Can You Use a Tankless Water Heater in Cold Climates?

Amy Pawlukiewicz
Written by Amy Pawlukiewicz
Updated November 9, 2021
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If you install a tankless water heater in a cold climate, you’ll probably find yourself in hot water—in a good way

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Tankless water heaters have increased in popularity over the past few years due to their energy efficiency and the positive effect they have on homeowner’s utility bills. But what happens if you live in a colder climate? Here’s the lowdown on how to choose a tankless water heater that won’t leave you out in the cold.

What Is a Tankless Water Heater?

A tankless water heater is a small unit that heats water on demand, versus traditional tanks that heat and store a large amount of hot water for use throughout the day. There’s a heat exchanger inside the unit, so when you turn on the hot water from your faucet, the exchanger heats the water as it flows through the unit.

Different Types of Tankless Water Heaters

Modern independent tankless water heater in a room

As with most appliances, there are two primary options when it comes to fueling your tankless water heater: gas and electric. Of the two, the gas water heater generally works more efficiently and quickly to heat water. 

Although they are more efficient, gas powered heaters also require electrical power. So, if you live in an area with frequent power outages, you may want to pass on the tankless option.

Do Tankless Water Heaters Work in Cold Climates?

Tankless water heaters are a good option for homes located in both warm weather and cold weather climates. However, there are several factors that can play into how well the heaters work in chillier climates. 

If you live in a colder climate, a gas heater is definitely a better option than an electric model because gas heated tankless water heaters produce higher flow rates than their electric counterparts. Whether they’re tankless or not, electric water heaters don’t heat water as quickly or efficiently as their gas counterparts. 

To keep your home comfortable in cold weather, be sure to install the correct size tankless water heater. A professional tankless water heater installer can recommend the appropriate size based on how hard the tank will need to work to raise your home’s water temperature, plus the flow rate needed to meet the demands of your location’s climate.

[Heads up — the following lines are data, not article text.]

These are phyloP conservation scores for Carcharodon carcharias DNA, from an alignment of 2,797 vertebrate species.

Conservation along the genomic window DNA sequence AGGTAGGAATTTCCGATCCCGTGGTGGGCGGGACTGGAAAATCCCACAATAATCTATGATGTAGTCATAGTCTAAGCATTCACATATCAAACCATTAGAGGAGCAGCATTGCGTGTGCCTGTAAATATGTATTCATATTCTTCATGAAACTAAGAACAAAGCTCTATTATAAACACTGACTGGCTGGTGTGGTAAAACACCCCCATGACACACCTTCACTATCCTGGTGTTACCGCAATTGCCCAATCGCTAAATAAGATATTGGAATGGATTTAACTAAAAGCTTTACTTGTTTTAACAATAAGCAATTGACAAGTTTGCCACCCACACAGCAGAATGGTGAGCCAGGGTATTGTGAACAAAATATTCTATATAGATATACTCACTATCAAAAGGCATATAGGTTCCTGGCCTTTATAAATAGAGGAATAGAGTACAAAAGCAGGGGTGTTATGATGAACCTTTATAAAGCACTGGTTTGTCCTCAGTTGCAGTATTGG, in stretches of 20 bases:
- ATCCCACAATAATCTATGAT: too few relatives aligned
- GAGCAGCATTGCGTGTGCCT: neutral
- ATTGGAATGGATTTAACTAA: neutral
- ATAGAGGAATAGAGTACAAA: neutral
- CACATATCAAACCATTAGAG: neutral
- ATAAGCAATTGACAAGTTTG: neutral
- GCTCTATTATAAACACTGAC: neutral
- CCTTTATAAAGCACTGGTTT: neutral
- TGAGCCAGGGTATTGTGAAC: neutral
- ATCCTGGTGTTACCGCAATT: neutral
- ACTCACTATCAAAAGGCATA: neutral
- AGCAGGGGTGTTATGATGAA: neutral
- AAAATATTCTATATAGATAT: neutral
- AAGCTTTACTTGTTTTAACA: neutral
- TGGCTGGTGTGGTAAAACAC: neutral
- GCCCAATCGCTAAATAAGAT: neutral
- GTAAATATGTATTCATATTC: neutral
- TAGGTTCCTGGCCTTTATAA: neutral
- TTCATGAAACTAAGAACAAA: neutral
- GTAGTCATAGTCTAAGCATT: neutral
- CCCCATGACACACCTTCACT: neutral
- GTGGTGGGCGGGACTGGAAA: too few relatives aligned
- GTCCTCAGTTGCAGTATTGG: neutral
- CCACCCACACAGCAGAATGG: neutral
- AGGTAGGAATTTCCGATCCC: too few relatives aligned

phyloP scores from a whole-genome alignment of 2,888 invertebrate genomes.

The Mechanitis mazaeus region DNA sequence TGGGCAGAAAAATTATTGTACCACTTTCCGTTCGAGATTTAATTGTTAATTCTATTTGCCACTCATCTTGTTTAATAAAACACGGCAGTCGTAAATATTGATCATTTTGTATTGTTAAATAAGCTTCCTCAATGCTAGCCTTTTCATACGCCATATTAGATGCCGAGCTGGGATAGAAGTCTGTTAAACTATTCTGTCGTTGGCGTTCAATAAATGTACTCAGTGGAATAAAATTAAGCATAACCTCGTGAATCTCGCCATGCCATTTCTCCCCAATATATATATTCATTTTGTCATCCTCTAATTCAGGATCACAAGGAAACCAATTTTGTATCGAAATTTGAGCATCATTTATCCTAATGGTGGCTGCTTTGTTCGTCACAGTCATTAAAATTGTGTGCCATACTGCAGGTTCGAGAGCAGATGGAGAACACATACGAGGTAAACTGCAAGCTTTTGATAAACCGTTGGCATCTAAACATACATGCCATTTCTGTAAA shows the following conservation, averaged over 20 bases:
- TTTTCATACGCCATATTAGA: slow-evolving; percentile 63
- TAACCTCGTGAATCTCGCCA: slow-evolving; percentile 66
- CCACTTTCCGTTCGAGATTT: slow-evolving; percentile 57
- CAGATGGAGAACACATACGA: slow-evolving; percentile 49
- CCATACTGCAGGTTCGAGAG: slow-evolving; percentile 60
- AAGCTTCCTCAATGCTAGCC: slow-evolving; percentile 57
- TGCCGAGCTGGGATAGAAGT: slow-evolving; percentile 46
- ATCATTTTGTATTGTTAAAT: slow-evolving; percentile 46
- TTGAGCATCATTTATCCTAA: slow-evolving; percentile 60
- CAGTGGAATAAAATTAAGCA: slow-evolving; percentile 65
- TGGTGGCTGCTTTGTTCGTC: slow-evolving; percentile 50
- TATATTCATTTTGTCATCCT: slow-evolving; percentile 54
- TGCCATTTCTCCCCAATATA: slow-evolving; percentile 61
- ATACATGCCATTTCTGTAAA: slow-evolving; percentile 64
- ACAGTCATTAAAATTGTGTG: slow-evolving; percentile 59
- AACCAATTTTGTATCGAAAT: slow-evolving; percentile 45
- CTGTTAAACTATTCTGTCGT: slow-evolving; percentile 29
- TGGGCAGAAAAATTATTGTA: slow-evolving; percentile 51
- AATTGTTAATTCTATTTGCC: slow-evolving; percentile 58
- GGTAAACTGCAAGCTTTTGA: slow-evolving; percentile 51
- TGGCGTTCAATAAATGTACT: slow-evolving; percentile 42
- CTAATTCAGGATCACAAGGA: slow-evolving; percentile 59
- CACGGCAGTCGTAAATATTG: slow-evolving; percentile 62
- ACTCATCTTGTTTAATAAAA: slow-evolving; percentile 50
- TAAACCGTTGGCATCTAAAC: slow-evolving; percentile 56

The Pros and Cons of Going Tankless In Cold Climates

There are pros and cons when it comes to converting to a tankless water heating system while living in a cold climate. 

The Pros of Tankless Water Heaters

Tankless water heaters are more energy efficient than traditional water heaters, since they heat water on an as-needed basis. Since the water is heated on demand, there should be an endless supply of hot water, eliminating the frustrating conundrum of running out of hot water during your shower. They also take up less space than a traditional unit, so a tankless water heater can easily fit in a laundry room or a small closet.

If you’re looking to reduce your utility bills, a tankless water heater is a good place to start. According to, tankless water heaters can be 24% to 34% more energy efficient than traditional heaters. Even in homes that use a lot of hot water, tankless water heaters are generally between 8% and 14% more efficient. They avoid the standby heat losses that regular tank water heaters experience, thereby conserving energy.

The Cons of Tankless Water Heaters

On the flip side, flow rate is limited with this type of water heater, which is why you may find yourself with no hot water with a tankless water heater if your demand is too high or if the unit’s capacity is too small. If you want to run your dishwasher and take a hot shower at the same time, you could run into a problem.

In colder climates, it’s more difficult for a tankless water heater to heat water quickly, so your water may not get as hot as you would like. Some homeowners choose to install more than one tankless unit in their homes to avoid this problem.

Cost to Install a Tankless Water Heater

Tankless water heaters cost between $1,175 and $3,370 to install. Keep in mind that electric models are usually less expensive than gas models. Electric tankless units run between $500 and $700, while gas models cost between $1,000 and $1,200

The hourly labor rates charged by professional installers will depend on your geographic area, the size of the project, and other factors. You may be eligible for a tax credit for switching to a tankless heater, so make sure to do your research on your utility company’s website.

Cost To Install a Tankless Water Heater by Location

Below are the average costs to install tankless water heaters in five U.S. cities. 

  • Boston: $2,700

  • Chicago: $2,100

  • New York: $2,200

  • Salt Lake City: $3,600

  • San Francisco: $2,600

What to Consider When Hiring a Pro

When hiring a professional to install your tankless water heater, make sure that you hire someone who can help you choose the appropriate-sized model for your location. You don’t want to install a water heater only to find out that you’re not getting enough hot water to fit your needs. Your pro will also have to insulate the pipes that are feeding the unit to ensure that the water stays hot from the time it leaves the unit to the time it reaches your fixture.

If your unit is going to be installed outdoors, your pro will need to winterize it. Some tankless water heater manufacturers recommend that you avoid installing a unit where the temperature could drop below 35 degrees Fahrenheit, so consider that factor when picking an installation location.

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